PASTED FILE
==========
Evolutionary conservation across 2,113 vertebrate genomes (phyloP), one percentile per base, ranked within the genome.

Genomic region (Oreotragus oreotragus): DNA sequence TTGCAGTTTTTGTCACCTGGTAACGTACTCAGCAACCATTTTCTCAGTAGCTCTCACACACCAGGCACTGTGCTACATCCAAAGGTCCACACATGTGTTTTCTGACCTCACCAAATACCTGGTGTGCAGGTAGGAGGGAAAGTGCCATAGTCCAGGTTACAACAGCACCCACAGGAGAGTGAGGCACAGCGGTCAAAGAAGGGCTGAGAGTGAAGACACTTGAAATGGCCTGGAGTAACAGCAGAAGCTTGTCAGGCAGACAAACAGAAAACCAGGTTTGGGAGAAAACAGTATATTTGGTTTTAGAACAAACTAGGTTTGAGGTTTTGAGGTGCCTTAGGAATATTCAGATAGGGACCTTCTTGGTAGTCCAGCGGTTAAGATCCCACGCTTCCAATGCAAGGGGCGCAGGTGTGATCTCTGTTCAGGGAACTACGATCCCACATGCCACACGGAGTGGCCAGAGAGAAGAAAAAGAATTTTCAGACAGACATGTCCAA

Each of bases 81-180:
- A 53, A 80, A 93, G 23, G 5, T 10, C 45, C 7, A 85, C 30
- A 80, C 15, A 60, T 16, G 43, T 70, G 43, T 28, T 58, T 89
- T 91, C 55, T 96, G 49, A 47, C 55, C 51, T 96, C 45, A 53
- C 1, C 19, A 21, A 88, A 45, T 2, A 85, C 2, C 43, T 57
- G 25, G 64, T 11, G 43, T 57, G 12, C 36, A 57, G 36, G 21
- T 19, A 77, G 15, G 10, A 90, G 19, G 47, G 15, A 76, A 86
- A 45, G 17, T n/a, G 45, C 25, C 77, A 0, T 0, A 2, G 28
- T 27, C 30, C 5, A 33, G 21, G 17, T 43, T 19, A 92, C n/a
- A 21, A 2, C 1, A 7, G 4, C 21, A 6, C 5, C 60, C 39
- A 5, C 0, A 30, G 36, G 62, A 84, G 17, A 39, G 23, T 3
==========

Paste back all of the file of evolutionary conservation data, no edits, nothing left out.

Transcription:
Evolutionary conservation across 2,113 vertebrate genomes (phyloP), one percentile per base, ranked within the genome.

Genomic region (Oreotragus oreotragus): DNA sequence TTGCAGTTTTTGTCACCTGGTAACGTACTCAGCAACCATTTTCTCAGTAGCTCTCACACACCAGGCACTGTGCTACATCCAAAGGTCCACACATGTGTTTTCTGACCTCACCAAATACCTGGTGTGCAGGTAGGAGGGAAAGTGCCATAGTCCAGGTTACAACAGCACCCACAGGAGAGTGAGGCACAGCGGTCAAAGAAGGGCTGAGAGTGAAGACACTTGAAATGGCCTGGAGTAACAGCAGAAGCTTGTCAGGCAGACAAACAGAAAACCAGGTTTGGGAGAAAACAGTATATTTGGTTTTAGAACAAACTAGGTTTGAGGTTTTGAGGTGCCTTAGGAATATTCAGATAGGGACCTTCTTGGTAGTCCAGCGGTTAAGATCCCACGCTTCCAATGCAAGGGGCGCAGGTGTGATCTCTGTTCAGGGAACTACGATCCCACATGCCACACGGAGTGGCCAGAGAGAAGAAAAAGAATTTTCAGACAGACATGTCCAA

Each of bases 81-180:
- A 53, A 80, A 93, G 23, G 5, T 10, C 45, C 7, A 85, C 30
- A 80, C 15, A 60, T 16, G 43, T 70, G 43, T 28, T 58, T 89
- T 91, C 55, T 96, G 49, A 47, C 55, C 51, T 96, C 45, A 53
- C 1, C 19, A 21, A 88, A 45, T 2, A 85, C 2, C 43, T 57
- G 25, G 64, T 11, G 43, T 57, G 12, C 36, A 57, G 36, G 21
- T 19, A 77, G 15, G 10, A 90, G 19, G 47, G 15, A 76, A 86
- A 45, G 17, T n/a, G 45, C 25, C 77, A 0, T 0, A 2, G 28
- T 27, C 30, C 5, A 33, G 21, G 17, T 43, T 19, A 92, C n/a
- A 21, A 2, C 1, A 7, G 4, C 21, A 6, C 5, C 60, C 39
- A 5, C 0, A 30, G 36, G 62, A 84, G 17, A 39, G 23, T 3